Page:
Title: P is for Pirate: A Pirate Alphabet
Author: Eve Bunting
Illustrator: John Manders
Publisher: Sleeping Bear Press
Hardcover: 40 pages
Source: Chicago Overdrive
Summary: (taken from Goodreads)
The word pirate means one who plunders on the sea, and piracy has been around for as long as men and women have longed for adventure and lusted for riches. But it wasn’t all fun and pillaging! Being a pirate was not an easy life. Written by award-winning author Eve Bunting, poetry and expository text are used in this alphabetical examination of the history of piracy. Topics include legendary ships, fabled hideouts, and notorious villains like Edward Teach, also known as Blackbeard. Includes the pirate code of conduct as well as the different occupations aboard ship.
Overall Rating: 3.5 out of 5
This is a fun picture book depicting caricature-like renditions of pirates and ships and related things. Formatting a nonfiction book about pirates as an alphabet book is a fun way to delve into various aspects of the pirate life and give a brief overview of its history; P is for Pirate gives just enough of a taste of various things that children will be able to figure out what they’re interested in learning more about (e.g. ships, Blackbeard, women pirates, etc.) and go from there, if they want to explore the subject further. This book covers topics from Henry Morgan and Blackbeard to the types of ships pirates used to sail on, and where they used to sail to. It’s very informative and the illustrations are lovely.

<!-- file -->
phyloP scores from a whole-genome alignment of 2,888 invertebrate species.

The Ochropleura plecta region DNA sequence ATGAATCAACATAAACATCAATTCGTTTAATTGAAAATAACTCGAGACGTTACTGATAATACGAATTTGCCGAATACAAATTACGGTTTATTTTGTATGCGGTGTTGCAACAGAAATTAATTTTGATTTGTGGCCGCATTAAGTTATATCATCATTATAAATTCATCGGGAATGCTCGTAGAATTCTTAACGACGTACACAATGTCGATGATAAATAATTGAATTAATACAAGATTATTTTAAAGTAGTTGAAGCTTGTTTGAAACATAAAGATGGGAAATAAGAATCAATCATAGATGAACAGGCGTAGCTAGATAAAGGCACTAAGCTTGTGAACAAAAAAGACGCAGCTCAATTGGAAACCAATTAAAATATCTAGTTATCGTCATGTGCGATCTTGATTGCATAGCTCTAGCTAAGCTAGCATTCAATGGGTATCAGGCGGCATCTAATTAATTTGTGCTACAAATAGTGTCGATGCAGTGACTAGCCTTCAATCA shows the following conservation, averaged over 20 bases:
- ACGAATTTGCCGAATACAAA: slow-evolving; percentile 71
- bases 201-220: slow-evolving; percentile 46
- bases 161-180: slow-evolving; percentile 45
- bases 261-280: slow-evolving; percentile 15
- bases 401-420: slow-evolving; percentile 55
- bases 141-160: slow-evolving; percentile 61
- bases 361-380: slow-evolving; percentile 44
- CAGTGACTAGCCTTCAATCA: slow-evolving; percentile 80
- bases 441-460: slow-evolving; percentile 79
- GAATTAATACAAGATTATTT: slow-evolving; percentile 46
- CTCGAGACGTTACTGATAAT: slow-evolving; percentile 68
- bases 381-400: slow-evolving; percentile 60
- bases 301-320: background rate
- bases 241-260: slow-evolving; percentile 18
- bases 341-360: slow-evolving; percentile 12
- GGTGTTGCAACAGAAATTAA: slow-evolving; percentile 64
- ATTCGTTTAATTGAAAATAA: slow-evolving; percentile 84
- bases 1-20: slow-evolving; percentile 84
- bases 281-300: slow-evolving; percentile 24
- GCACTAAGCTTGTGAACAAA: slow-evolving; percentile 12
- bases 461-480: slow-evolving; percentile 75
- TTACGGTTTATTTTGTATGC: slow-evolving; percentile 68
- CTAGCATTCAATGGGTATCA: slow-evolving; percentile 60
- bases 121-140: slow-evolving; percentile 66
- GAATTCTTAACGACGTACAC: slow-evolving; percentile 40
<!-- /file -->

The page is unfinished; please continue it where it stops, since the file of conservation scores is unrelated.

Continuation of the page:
I have one complaint, though. I’m not really sure who this book is supposed to be for; the alphabet theme and caricatured illustrations make it seem like it’s for quite a young audience, but then there’s blocks of text on the side that have vocabulary and sentence structure appropriate for more of an older audience, like middle grade children. I’m not sure if middle graders would enjoy the alphabet theme, though they may enjoy the historical content. It’s not a huge deal, it’s just a bit confusing and harder to be able to tell which age group will enjoy this most.
In any case, I do think that this is a great introduction book for children who want to learn more about pirates and their history. I think it’d be a great read-aloud book for families, which would help offset the problems created by having large text for what looks to be a young children’s book; I certainly can see it help sparking children’s interest in learning more about history.